Foliage colour is also important, especially in a native garden. Some of the greys are really worth seeking out. I have planted Eucalyptus cinerea, the Argyle Apple which is growing like a weed it is doing so well; such an excellent plant for picking the foliage for the vase. Even the rather drab grey-green of the Allocasuarina verticillata is spectacular. The wispiness of the foliage is eerie on windy days but it is one of the real joys in my garden. I have planted it next to the existing elm, which we left in situ and is now doing really well. The large leaf contrasts well with the fine sheoak foliage.

The layout of the area was dictated by the entrance gate and the access to 2 doors of the shed. When we purchased the property in June nearly 4 years ago, the bulk of this area was mowed kikuyu and native couch. So getting rid of the kikuyu and couch has been the most challenging part of the whole gardening process and remains ongoing.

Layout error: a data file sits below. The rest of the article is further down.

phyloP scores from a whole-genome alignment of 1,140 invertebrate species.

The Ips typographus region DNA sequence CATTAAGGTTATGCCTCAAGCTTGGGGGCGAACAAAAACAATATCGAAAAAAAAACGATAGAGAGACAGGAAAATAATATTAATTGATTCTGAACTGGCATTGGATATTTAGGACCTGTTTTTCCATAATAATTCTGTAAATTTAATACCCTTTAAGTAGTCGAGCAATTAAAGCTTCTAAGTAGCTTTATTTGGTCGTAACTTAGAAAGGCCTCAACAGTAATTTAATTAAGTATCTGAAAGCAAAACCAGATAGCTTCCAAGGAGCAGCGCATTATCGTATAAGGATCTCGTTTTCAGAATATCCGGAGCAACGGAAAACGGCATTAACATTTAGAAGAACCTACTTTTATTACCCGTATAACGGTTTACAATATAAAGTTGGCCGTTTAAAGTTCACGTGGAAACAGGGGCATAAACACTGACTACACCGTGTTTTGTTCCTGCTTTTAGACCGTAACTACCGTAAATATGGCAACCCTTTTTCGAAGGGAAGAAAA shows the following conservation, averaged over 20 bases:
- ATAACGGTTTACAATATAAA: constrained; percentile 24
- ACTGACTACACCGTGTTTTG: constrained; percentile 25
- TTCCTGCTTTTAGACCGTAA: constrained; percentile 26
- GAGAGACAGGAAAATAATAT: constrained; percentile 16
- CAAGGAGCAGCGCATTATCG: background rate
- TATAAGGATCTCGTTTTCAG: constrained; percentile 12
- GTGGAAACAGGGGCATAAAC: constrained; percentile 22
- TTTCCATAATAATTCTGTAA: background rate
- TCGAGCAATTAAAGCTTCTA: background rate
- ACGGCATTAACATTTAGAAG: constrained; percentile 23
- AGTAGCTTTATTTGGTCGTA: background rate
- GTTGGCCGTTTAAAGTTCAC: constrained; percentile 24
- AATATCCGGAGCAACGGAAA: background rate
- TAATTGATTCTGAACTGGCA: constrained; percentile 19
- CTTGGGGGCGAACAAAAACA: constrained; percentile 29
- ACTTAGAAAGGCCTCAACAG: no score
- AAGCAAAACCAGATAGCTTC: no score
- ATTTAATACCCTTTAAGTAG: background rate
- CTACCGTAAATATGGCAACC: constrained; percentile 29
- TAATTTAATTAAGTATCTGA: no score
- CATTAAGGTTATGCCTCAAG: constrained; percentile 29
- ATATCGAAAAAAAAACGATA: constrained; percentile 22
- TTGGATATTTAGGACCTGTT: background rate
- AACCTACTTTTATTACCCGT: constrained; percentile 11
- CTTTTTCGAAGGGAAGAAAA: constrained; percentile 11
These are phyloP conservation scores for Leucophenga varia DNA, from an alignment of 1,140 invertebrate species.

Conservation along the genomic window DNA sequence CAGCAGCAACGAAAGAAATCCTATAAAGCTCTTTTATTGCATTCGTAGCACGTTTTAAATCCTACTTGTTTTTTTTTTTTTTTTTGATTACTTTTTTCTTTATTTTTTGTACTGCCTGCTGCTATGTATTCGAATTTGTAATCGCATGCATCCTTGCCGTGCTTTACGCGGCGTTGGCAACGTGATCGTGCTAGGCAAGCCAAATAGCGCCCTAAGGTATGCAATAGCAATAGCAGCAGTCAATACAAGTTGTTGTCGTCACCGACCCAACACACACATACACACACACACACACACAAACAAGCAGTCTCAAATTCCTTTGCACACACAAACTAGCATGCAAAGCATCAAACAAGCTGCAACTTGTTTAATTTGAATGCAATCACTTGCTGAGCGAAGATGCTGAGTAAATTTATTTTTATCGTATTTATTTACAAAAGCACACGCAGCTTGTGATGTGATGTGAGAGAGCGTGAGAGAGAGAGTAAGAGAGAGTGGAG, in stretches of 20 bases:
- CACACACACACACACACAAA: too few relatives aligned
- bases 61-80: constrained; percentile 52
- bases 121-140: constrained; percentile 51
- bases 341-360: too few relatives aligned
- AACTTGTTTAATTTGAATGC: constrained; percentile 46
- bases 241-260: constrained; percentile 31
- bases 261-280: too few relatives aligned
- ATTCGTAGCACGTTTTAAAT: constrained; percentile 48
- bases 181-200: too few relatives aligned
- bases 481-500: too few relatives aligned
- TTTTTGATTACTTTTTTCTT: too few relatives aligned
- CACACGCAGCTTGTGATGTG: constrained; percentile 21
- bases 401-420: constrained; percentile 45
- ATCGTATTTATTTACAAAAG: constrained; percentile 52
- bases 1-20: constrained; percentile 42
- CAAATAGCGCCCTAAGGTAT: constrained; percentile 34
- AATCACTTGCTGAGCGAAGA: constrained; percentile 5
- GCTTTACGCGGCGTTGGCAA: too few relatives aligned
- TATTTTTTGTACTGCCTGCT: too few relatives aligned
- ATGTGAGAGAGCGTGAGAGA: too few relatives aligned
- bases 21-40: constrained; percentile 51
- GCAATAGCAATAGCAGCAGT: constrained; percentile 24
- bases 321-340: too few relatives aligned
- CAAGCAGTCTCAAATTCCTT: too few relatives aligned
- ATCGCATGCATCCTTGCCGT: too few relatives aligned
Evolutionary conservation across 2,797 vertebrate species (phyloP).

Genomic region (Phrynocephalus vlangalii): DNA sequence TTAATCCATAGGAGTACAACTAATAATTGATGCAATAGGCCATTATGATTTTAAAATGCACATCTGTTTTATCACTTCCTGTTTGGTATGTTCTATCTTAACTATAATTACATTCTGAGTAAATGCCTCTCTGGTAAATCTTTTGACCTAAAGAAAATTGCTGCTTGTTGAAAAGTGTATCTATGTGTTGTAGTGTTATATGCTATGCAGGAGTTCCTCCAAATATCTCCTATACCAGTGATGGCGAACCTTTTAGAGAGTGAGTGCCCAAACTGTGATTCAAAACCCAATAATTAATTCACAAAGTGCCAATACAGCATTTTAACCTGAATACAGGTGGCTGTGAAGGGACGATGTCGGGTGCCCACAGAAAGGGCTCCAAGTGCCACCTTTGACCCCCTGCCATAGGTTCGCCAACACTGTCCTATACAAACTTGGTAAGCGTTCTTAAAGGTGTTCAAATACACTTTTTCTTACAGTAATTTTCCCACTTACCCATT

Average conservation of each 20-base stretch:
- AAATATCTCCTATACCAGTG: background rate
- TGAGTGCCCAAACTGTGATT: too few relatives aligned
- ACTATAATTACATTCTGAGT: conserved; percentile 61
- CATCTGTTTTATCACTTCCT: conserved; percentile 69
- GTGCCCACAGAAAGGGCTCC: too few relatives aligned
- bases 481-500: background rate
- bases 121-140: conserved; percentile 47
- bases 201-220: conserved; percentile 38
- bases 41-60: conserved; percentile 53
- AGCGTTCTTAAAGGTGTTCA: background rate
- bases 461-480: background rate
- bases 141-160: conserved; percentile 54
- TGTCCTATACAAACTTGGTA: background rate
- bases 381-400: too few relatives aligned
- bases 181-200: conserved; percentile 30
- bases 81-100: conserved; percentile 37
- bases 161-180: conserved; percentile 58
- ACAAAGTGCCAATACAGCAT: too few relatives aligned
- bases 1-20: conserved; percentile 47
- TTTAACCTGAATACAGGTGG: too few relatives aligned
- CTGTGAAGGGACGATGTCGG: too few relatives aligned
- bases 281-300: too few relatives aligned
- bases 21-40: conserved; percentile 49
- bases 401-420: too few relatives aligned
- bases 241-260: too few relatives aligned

Western corner of the bottom garden today

 

The site now has a large central garden, around which we can drive vehicles on lawn, which is planted with a mixture of native and exotic plants. These include Berberis thunbergii ‘Superb’, Abelia grandiflora, Pittosporum tobira ‘Wheeler’s Dwarf’ Miscanthus transmorrisonensis, Elegia capensis and Chondropetalum tectorum now known as Elegia tectorum. In between I have mixed plants like Calothamnus villosus for its textural variation with the dwarf Pittosporum and variegated Ophiopogon jaburan.

I had planted the white flowering crepe myrtle ‘Natchez’ in the top garden; it had been in a pot for a while and I was desperate to plant it out and the bottom garden was not ready for planting. It failed to thrive in the top area possibly because of the limestone subsoil and so last winter we transplanted it in the bottom garden. Because of the clay base, it is doing well despite the relocation and by next summer should have settled down well.